0 thoughts on “Glengarry Glen Ross Signifies Nothing

  1. Now you know that I’ve earned the right to say Lawd!!! Wow Frank, your dissection of this film is certainly done so with intelligence. Not sure why you’ve found the concept and situation absurd? Not sure what warms your heart, apparently Rosencrantz and Guildenstern – which AGAIN makes me say… LAWD!!! Seriously, thanks again for the nod! We really appreciate the attention. You’re awesome

  2. I remember watching this with my parents. My usually, but every now and again not so much, uptight conservative parents. I had seen a preview of it that looked interesting and rented it. Is the F-word count over or under the N-word count in Django Unchained? Anyway, their take on it was that it was an updated Death Of A Salesman. Sadly, the Steak Knives speech has become, like Gordon Gekko, morally inverted and celebrated by American corporate culture.

  3. @Michael – It’s absurd in the same way [i]The Apprentice[/i] is absurd. Companies don’t just decide to fire half their commissioned staff unless they want the company to implode as seen in the movie. It’s an absurd setup to see how the characters react. But I largely agree with what you said in the podcast. I’ve known a lot of people who think this is the way things are done. I used to manage the IT department for mid-sized investment company. I saw a lot of whipping up the troops. But ultimately, the people who succeeded where just the ones who worked hard at developing contacts. The best people quickly moved on to better companies. But in the film, the real problem the company has is the office manager who is making up for whatever by building his own little fiefdom rather than growing the business. In the end, the office is left with no leads and only the best and the worst salesmen. The play seems to provide more motivation for the office manager. It also ends with the implication that the office manager stays. That makes more sense to me.

    I don’t mind an absurd setup. But it isn’t edify. Reflecting on it now, I think that Mamet is not just reflecting the culture. He is part of making it worse. Tom Stoppard is not. ;-)

  4. @Lawrence – Every script has a perspective. Perhaps what I don’t like is that Mamet has a social Darwinian perspective. The Steak Knives speech isn’t in the play. But I’m glad you brought it up. Even I can get into the Gekko speech. He’s Machiavellian. I’m not sure what Blake is doing. "You drove a Hyundai to get here–I drove an eighty-thousand dollar BMW"? Really?! That’s just pathetic. I look at that guy and I think: you’re just some loser who thinks he’s someone because he flies first class. If money is the only thing you care about and a BMW is impressive to you, you’re shit. You aren’t even rubbing shoulders with the true elite. You’re a failure.

    But the problem is that either Mamet is portraying Blake as an ideal, or he is portraying everyone as losers. It is a bleak vision of the world. And it is a bleak vision that he has written any number of times. At some point, it stops being art and becomes commerce. For Mamet, I would say that happened sometime in the 1970s.

  5. It may be worth noting that Mamet has been a conservative for some years now. He describes his conversion experience in this barely sensible essay:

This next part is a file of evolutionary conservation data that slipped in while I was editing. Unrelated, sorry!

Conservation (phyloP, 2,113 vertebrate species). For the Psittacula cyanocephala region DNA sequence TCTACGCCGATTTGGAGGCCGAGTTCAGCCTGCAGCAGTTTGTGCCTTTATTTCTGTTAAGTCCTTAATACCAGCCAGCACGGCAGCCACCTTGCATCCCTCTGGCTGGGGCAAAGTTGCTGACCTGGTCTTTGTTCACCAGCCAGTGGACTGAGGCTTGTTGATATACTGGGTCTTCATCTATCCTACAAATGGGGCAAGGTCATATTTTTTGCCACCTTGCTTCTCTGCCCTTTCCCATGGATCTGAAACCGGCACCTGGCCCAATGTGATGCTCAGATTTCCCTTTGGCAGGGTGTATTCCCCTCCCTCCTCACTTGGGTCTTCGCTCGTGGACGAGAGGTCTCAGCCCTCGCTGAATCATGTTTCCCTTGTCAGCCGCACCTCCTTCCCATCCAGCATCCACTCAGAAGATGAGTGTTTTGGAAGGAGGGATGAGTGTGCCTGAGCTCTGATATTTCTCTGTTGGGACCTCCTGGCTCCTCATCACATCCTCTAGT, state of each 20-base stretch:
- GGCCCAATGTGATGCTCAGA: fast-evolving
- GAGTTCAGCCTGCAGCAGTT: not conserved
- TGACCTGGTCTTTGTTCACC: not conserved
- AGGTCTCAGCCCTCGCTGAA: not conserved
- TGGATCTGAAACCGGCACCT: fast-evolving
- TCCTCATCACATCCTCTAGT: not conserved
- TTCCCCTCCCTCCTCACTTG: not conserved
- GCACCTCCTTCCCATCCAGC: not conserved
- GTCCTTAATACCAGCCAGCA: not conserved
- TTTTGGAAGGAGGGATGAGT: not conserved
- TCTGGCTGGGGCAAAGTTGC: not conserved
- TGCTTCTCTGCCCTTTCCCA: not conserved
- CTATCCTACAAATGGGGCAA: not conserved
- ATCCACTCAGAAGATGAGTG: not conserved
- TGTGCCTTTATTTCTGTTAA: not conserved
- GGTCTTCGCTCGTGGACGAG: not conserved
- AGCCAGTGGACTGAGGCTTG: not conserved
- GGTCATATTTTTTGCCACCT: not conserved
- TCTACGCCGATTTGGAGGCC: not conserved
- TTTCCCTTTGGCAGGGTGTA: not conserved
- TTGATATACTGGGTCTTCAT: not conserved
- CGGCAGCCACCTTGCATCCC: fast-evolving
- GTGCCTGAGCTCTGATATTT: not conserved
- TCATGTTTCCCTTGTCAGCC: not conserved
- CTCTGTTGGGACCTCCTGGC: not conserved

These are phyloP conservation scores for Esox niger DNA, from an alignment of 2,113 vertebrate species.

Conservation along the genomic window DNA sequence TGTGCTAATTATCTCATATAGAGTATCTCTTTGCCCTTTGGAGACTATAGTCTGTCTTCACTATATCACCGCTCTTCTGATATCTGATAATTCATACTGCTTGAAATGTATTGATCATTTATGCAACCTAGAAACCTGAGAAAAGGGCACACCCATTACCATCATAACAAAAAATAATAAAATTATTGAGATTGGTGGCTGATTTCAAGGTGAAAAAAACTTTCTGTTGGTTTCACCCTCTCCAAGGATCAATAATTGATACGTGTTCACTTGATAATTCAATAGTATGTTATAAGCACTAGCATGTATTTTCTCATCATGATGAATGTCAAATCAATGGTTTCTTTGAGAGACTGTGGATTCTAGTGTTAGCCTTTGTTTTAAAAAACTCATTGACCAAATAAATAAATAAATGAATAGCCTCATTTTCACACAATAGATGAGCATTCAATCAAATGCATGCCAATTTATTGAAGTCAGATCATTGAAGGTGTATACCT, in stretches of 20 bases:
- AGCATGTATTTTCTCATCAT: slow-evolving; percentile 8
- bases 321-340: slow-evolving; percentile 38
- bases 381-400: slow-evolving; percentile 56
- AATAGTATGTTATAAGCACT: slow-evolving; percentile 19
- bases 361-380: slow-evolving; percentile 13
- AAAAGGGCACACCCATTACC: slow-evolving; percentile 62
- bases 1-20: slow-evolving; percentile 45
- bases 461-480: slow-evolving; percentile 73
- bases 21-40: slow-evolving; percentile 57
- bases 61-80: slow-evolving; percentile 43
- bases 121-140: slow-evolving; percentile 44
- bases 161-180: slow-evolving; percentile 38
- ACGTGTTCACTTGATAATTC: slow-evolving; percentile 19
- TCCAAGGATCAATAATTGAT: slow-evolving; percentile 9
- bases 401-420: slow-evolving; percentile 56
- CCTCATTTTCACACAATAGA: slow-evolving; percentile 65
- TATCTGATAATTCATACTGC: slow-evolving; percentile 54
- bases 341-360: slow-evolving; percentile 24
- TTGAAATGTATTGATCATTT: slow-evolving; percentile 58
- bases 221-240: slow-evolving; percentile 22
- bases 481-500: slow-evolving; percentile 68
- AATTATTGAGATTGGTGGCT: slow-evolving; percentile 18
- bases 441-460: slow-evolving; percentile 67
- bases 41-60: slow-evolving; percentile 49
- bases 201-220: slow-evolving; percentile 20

What stuck out for me is Mamet saying he was listening to NPR and thinking "shut the fuck up." Shades of Chris Hitchens experiencing his "come to Jesus" moment reading online commentaries about the terrorist attacks against New York and Washington.

    I could find annoying self-indulgent material from every viewpoint. I don’t bother. It means nothing. A few years back, I recommended a wonderful Joe Sacco book about the Baltic wars, "Safe Area Gorazde", to a Croatian-heritage friend of mine. He was excited to get the book. Then he went to some online bookstore and saw comments that made him wither. Didn’t buy the book, because people he doesn’t agree with liked it. Even though I told him, as a friend I’ve known for 20+ years, that he would like it a lot. He didn’t want to be tainted by association with the wrong lot, I guess.

    The last thing I saw by Mamet was his film "Redbelt," which seemed to say that few people have a sense of honor transcending personal gain (true enough) and women never do. I won’t see anything he wrote ever again.

    I find it curious that "conservatism" is the philosophy of choice for people who think they are done being idealists with their heads in the sand, that they are ready to see the world realistically. That demonstrates some seriously insular thinking. You can’t make America a less batshit cruel society, even though other societies have succeeded quite well at reducing the impetus for cruelty. You might as well be a defender of Catholic child molesters saying nothing else is possible, a defender of Saudi society saying no equality for women is possible, a defender of American slavery, etc. "Realism" in this light is nothing more than saying "I like what I have and I don’t want anyone to change it."

    Maybe the moral here is never give literary accolades to people; it tends to make them think they are Deep Thinkers, instead of talented writers.

  6. @JMF – I think a lot of people get success and then try to justify that they deserve everything they have. They eliminate the power of luck. I don’t see how anyone can claim that being successful in this society shows anything but that you have the right personality and abilities to succeed in [i]this[/i] society. There are plenty of other ways to organize society.

    I’ve become far more practical as I’ve grown older too. I think the problem with Mamet and Hitchens is not that they became practical, it’s that they became assholes. Or maybe always were, but got comfortable enough with it to go public.

    You hint at another aspect of Mamet: he apparently doesn’t like women very much.